Prime Minister Antonis Samaras of Greece found the going tough over the weekend as he failed to convince all members of his governing coalition that additional austerity measures must be enacted to satisfy the troika and obtain the next tranche of rescue funding. Democratic Left leader Fotis Kouvelis said that the cuts, which Samaras has already called unfair and painful, had not been decided on and that poorer Greeks should be protected from more austerity.
Bloomberg reported Monday that the lack of consensus was just one of a number of eurozone issues facing action in the week ahead, including a decision scheduled for Wednesday by Germany’s Constitutional Court on the European Stability Mechanism (ESM) and an election in the Netherlands that could tip the scales there away from austerity.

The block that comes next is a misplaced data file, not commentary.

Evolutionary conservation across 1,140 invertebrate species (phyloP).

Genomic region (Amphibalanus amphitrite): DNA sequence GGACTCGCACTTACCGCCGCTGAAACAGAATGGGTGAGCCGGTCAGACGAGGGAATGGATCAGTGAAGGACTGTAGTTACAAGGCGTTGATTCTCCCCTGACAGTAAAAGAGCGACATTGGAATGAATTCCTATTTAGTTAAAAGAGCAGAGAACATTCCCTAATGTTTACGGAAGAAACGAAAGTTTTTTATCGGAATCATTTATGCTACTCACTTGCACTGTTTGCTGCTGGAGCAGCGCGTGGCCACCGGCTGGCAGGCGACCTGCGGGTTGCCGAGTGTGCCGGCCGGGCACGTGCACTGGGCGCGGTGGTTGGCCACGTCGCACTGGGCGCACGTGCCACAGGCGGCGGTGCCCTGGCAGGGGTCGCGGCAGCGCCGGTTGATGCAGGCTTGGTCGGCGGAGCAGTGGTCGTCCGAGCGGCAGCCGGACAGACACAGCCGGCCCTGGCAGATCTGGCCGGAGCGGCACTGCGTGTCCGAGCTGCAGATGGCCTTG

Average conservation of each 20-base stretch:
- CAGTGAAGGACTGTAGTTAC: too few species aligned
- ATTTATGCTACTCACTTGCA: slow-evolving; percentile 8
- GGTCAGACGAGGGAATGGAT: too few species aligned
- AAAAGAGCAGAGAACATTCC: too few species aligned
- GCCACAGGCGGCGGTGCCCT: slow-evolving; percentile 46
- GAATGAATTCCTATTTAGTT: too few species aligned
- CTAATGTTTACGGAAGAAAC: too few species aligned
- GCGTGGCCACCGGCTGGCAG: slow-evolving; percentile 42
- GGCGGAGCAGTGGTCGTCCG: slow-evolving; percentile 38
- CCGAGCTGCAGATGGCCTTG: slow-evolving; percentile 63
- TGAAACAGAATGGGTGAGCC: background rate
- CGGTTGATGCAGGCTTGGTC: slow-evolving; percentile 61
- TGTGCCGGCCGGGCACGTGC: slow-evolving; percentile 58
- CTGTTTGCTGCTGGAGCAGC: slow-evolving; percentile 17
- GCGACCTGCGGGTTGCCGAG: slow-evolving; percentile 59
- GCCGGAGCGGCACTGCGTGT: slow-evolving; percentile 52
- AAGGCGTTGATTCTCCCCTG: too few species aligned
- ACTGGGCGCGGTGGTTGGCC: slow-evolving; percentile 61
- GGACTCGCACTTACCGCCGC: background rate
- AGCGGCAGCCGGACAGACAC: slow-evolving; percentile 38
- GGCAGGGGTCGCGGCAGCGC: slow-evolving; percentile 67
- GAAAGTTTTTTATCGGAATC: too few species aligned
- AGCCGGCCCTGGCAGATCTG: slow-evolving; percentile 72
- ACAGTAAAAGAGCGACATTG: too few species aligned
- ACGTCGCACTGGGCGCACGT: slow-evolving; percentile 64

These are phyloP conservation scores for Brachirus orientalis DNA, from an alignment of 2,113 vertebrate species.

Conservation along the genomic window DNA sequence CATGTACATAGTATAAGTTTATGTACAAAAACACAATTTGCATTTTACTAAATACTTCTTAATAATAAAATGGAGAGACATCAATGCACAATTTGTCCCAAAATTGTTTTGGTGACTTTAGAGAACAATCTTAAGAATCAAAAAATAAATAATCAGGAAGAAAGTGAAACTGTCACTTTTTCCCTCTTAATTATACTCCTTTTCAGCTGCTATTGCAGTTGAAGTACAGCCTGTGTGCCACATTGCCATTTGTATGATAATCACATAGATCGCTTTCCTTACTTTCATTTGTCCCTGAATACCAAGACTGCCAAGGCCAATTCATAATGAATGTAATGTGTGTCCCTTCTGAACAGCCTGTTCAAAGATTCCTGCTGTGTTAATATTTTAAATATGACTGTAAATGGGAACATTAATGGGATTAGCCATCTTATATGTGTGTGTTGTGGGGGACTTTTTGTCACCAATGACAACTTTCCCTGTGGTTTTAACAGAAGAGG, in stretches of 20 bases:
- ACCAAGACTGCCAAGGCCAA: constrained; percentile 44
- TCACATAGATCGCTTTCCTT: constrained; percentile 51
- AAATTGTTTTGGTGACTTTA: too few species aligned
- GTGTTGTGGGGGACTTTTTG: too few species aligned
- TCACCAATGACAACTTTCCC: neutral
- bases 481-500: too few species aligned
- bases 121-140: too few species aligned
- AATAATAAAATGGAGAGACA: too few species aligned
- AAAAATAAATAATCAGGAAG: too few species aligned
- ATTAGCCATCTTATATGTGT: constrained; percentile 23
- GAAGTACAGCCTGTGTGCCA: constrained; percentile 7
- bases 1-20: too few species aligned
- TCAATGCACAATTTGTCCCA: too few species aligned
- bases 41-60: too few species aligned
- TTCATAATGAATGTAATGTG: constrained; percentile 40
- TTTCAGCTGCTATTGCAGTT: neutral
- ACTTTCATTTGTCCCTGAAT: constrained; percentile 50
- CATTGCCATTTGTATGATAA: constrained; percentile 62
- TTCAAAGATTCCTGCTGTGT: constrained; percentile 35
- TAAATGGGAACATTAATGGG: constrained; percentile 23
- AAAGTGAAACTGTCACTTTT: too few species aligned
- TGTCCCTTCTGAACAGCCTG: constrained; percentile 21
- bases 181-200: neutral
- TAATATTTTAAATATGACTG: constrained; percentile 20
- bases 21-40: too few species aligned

The euro, which had risen initially on the European Central Bank’s (ECB) bond-buying plan, retreated as traders shed the currency in advance of such knotty issues.
Samaras, Kouvelis and Pasok leader Evangelos Venizelos met Saturday to try to reach agreement on 11.5 billion euros ($14.7 billion) in spending cuts required by the troika of the ECB, the European Union and the International Monetary Fund (IMF) before it will release the next segment of money.
However, the attempt failed, and Kouvelis said in the report that the members of the troika, who met with Finance Minister Yannis Stournaras on Saturday, had not accepted all the proposed measures. An unidentified Pasok party official said the troika took issue with approximately 2 billion euros among the proposed cuts. The three Greek policymakers have said they will have another meeting on Wednesday, two days in advance of a meeting of eurozone finance ministers.
“The recession is deep and if these measures aren’t accompanied by growth measures, they will be ineffective,” Kouvelis said in the report. “Our European partners need to know that Greeks can’t take any more. Nothing can be taken for granted.”
Samaras had said that the two years’ worth of cuts, while painful and unfair, are necessary to restore Greece’s credibility in the eyes of the troika so that it can receive additional funding to stay afloat.